Vale Jens Guldbaek: A personal reflection of an education-revolutionary

Over the past eight years I have been privileged to visit Copenhagen regularly, spending time with Jens Guldbaek, his wife Birte Broens and their daughter Mie Guldbaek Broens. They have become dear friends, and I write this in tribute to Jens.

It was with great sadness that we learnt of the recent death of Danish school design visionary and friend to many, Jens Guldbaek. Jens was known across the world as a passionate advocate of school design and pedagogy. His joy, curiosity and generosity of spirit touched many.

Jens & Mie from

In 2002, Hellerup, the school without walls opened its doors. Jens was the creative mind behind the vision for re-imagining school and those now-famous stairs.

Hellerup School

At the time, Jens was the advisor to the local authority, with the responsibility of designing a school to meet future learning needs of today’s generation. The spaces enabled multiple learning modes, for students working alone, in small groups, a class together, and large gatherings. The design was ahead of its time, with flexible spaces, responsive to the needs of students.

From Connecting modern pedagogies with the physical learning environments
A space for classes (young and old!) at Hellerup School
The Whale… there’s an interesting story behind this.

I was first introduced to Jens, Birte and Mie when they came to Australia in February 2011. I was working at Northern Beaches Christian School in Sydney at the time, and Jens was excited by the innovative learning spaces and pedagogy. They also visited other schools, including Dandenong High School and found some kindred spirits in Australia.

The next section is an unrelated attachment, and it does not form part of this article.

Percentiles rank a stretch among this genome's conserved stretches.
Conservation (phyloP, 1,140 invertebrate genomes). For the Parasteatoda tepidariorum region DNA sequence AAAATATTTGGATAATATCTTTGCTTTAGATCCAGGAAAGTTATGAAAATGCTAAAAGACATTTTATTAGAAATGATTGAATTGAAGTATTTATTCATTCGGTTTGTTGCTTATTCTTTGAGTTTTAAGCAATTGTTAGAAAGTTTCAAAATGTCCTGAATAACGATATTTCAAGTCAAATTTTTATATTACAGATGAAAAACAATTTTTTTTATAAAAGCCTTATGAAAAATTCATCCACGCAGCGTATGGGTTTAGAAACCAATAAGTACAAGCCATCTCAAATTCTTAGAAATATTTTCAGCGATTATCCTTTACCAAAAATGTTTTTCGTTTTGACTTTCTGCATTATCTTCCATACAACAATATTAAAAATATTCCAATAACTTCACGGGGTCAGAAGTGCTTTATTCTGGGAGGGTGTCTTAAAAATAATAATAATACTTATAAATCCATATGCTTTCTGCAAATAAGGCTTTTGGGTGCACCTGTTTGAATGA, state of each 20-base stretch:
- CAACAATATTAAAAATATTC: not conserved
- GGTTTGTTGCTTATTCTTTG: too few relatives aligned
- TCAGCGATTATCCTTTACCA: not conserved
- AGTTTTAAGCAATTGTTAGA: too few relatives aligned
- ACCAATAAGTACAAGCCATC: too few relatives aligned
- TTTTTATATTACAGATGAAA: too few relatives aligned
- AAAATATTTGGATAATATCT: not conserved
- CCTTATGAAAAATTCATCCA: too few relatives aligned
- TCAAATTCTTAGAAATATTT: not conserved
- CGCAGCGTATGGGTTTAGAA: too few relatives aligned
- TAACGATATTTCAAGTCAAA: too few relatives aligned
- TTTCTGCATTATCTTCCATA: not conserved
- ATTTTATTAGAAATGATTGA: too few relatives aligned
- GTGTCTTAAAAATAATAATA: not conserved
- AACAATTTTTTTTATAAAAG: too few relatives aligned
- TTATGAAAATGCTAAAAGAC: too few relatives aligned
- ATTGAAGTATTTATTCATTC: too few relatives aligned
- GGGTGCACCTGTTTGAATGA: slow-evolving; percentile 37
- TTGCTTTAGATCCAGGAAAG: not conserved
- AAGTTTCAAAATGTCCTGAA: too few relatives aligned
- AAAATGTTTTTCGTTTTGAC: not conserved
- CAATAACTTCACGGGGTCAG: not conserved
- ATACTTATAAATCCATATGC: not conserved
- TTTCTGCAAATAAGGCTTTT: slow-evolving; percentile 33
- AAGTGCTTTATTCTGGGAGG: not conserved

The Sydney Morning Herald and The Age reported on his visit in an article Better designs that lead to better learning. Jens despaired that many schools had yet to appreciate the urgency of disrupting the current model of school, both the physical environment and teaching and learning practices:

“Adding smart boards and other teaching aides is not sufficient to engage today’s students,” he says. “Schools are still ignoring the fact that if you have one teacher in a class, no one really pays attention. We now know that teaching and learning in teams works best. That means we have to get out of the classroom and open the school up.”

Sydney Morning Herald, Feb 28, 2011

Jens will be remembered as an educational revolutionary of the 21st century, seeking to radically redesign schools for the future, in so doing he gained global recognition and respect. He was a passionate advocate for learners – the kids – and a determined activist for change. He challenged the status quo in education. This legacy remains as Mie continues the work, through consultancy

Jens was also a dedicated and loving husband, father, grandfather. He was a wonderful friend. We miss him. But we will keep the fire burning.


Find out more about Jens and his passion for kids, learning and school design:

Video interview with Jens

Connecting modern pedagogies with the physical learning environments

Then and now: Evolving pedagogy and place

Learning Landscapes, Why?

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